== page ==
Understanding Gradient HPLC

Published on: 

LCGC North America

LCGC North America, LCGC North America-07-01-2013, Volume 31, Issue 7
Pages: 578

The underlying principles of gradient elution HPLC are very different from those of the isocratic mode. Appreciating the differences can lead to better methods.

Isocratic high performance liquid chromatography (HPLC) for reversed-phase separations, while being both convenient and robust in its nature, has inherent issues, especially when dealing with compounds whose polarity (hydrophobicity) vary widely. Some of the generally accepted problems with isocratic separations include poor resolution of early eluted peaks, increased peak width for later eluted analytes because of peak dispersion, and inability to cope effectively with analytes having a broad range of hydrophobicity (LogP or LogD), which often results in unnecessarily long analyses and contamination of columns by strongly retained components.

Gradient HPLC can help to overcome some of these issues, typically providing better peak shape and the ability to elute analytes with a wide range of hydrophobicity values in a reasonable time frame. Gradients in reversed-phase HPLC usually involve the on-line (dynamic) mixing of solvents to achieve a steady increase in the organic solvent (typically methanol or acetonitrile) over the course of the analysis, which serves to increase the elution strength of the eluent over time.

Three essential parameters are required to specify a gradient in reversed-phase HPLC: initial %B, final %B, and gradient time (tG) over which the transition in eluotropic strength will be achieved. The "big" questions in gradient HPLC are how to decide upon the optimum values for these three parameters, and it is usual to begin method development with a "scouting gradient" that increases the eluotropic strength from a low value to high value over a set period — typically 5–95% B over 10 or 20 min. The analyte elution behavior during this scan can then be used to assess the optimum operating conditions.

Before considering this in more detail, it's useful to draw a quick but effective analogy between isocratic and gradient HPLC.


In isocratic HPLC, the analytes enter the HPLC column and, depending on the partition coefficient of the analyte between the mobile- and stationary-phase material (governed by many factors including the hydrophobicity of the analyte and its shape), moves at a constant pace along the column undergoing successive partitioning events into the stationary phase, which controls analyte retention. Retention in isocratic HPLC is measured using the retention factor (k). In gradient HPLC, things are somewhat different.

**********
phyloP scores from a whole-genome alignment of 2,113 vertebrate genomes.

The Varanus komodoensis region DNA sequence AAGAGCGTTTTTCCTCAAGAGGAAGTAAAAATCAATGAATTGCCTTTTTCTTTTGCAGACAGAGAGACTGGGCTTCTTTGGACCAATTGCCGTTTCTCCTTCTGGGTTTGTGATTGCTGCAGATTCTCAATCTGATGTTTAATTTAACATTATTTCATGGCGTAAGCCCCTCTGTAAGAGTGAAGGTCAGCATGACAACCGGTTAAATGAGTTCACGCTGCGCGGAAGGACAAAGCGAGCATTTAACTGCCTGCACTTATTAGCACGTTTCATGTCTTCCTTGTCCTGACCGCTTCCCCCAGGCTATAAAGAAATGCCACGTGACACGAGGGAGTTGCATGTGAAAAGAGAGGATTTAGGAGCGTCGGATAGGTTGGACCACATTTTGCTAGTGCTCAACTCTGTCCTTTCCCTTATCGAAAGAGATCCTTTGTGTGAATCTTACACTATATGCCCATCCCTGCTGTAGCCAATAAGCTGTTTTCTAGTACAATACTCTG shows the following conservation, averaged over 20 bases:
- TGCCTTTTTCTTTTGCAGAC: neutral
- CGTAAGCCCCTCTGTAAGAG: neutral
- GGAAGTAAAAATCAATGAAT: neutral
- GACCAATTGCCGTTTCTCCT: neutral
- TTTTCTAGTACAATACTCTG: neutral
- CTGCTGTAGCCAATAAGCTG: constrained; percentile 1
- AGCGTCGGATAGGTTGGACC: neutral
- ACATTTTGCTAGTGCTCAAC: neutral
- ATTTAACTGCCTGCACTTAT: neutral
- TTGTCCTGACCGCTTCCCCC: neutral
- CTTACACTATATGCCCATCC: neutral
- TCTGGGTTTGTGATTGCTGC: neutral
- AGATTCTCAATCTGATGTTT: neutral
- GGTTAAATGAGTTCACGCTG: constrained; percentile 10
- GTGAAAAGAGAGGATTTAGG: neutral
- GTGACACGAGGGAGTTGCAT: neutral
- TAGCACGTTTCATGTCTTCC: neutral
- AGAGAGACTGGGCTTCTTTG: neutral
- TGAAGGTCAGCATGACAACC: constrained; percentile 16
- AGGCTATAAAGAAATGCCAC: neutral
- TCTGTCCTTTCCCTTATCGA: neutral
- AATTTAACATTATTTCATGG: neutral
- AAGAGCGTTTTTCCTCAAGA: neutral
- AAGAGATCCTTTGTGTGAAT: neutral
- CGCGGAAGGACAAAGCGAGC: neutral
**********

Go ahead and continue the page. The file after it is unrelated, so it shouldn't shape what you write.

At the beginning of the analysis, when the mobile-phase strength is low, the analyte will be partitioned wholly into the stationary phase ("focused") at the head of the column and will not be moving through the column at all. As the mobile-phase strength increases, the analyte will begin to partition into the mobile phase and move along the column. As the mobile-phase strength increases continuously, the rate at which the analyte moves along the column subsequently increases and the analyte "accelerates" through the column.

At some point within the column, the analyte may be wholly partitioned into the mobile phase, and will be moving with the same linear velocity as the mobile phase. The point at which this occurs depends on the nature of the analyte and its interaction with the stationary phase material. As the rate at which the analyte elution changes during gradient HPLC, k, the retention factor used above for isocratic separations is not applicable. Instead we use an "average" retention value, k*, or the retention factor of the analyte as it passes the midpoint of the column. Most analytes will be moving at the same rate as they pass the midpoint of the column and hence the gradient (average) retention factors for all analytes in gradient HPLC are very similar.

From the results of the gradient scan mentioned above, one can estimate from the retention times of the initial and final peak within the chromatogram the initial and final percentage of organic modifier (%B) required. It should be noted that when calculating these values the system dwell volume (or dwell time) needs to be considered. This is outside the scope of this short installment; for full details see the link to the CHROM-academy tutorial at the end of the text.

The remaining critical parameter is the gradient time. This is typically estimated using equation 1:

where gradient time (tG) is in minutes, S is a shape factor and a value of 4 is typically used where the accurate value is not known, k* is the average retention factor for which a value of 5 is typically optimal, ΔΦ is the change in organic composition from the scouting gradient, Vm is the column volume (see equation 2) in milliliters, and F is the mobile-phase flow rate in milliliters per minute. So, for a scouting gradient of 5–95% B using a 150 mm × 4.6 mm column at a flow rate of 1 mL/min, the gradient time would be tG = 1.15 × 4 × 5 × 0.9 × 1.5/1 = 31 min

All gradient analyses require a reequilibration time to reset the column conditions to the initial %B value ready for the sample injection; this is typically calculated as a multiple of the internal volume of the column, with a multiple of 10× commonly recommended by column manufacturers. A reasonable estimate of column internal volume can be achieved using equation 2:

The column volume (Vm) is in microliters and column length (L) and diameter (dc) are both in millimeters. You should get a value of around 1.5 mL for a 150 mm × 4.6 mm column, which would mean a reequilibration time of 15 min with an eluent flow rate of 1 mL/min.